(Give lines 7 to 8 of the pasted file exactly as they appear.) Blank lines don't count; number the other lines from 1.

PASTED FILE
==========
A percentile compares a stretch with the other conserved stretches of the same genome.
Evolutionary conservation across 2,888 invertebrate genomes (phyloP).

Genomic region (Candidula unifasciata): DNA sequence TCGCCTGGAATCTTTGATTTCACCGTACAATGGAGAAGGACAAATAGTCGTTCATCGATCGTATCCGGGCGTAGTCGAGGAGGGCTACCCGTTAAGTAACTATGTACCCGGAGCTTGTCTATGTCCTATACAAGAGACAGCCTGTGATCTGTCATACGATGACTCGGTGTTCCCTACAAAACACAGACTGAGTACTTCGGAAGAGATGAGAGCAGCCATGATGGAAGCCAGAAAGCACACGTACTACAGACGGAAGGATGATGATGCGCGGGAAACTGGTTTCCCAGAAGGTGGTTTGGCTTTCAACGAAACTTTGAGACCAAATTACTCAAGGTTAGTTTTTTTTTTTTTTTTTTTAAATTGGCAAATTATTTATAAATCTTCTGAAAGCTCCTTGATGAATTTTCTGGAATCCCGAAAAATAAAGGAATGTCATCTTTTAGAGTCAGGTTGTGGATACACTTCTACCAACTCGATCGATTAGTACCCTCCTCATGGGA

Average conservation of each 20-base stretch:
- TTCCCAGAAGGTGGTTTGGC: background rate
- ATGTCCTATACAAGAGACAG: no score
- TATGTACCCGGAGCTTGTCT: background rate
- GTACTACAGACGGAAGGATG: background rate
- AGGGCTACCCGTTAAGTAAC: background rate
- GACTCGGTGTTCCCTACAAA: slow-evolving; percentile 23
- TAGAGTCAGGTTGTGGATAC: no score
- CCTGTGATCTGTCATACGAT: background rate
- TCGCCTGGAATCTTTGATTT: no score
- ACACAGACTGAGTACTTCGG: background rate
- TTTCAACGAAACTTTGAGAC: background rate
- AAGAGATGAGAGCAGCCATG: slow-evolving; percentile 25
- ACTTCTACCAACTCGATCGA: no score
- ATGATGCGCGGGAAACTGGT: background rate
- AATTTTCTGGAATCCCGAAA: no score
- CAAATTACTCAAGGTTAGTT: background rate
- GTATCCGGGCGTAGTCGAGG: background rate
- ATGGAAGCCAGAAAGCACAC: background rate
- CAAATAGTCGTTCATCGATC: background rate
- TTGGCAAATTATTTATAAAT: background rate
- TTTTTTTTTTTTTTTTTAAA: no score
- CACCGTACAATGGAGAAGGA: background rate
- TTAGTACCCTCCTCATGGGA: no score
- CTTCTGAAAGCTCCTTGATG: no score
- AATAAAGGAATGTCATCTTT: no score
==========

- TATGTACCCGGAGCTTGTCT: background rate
- GTACTACAGACGGAAGGATG: background rate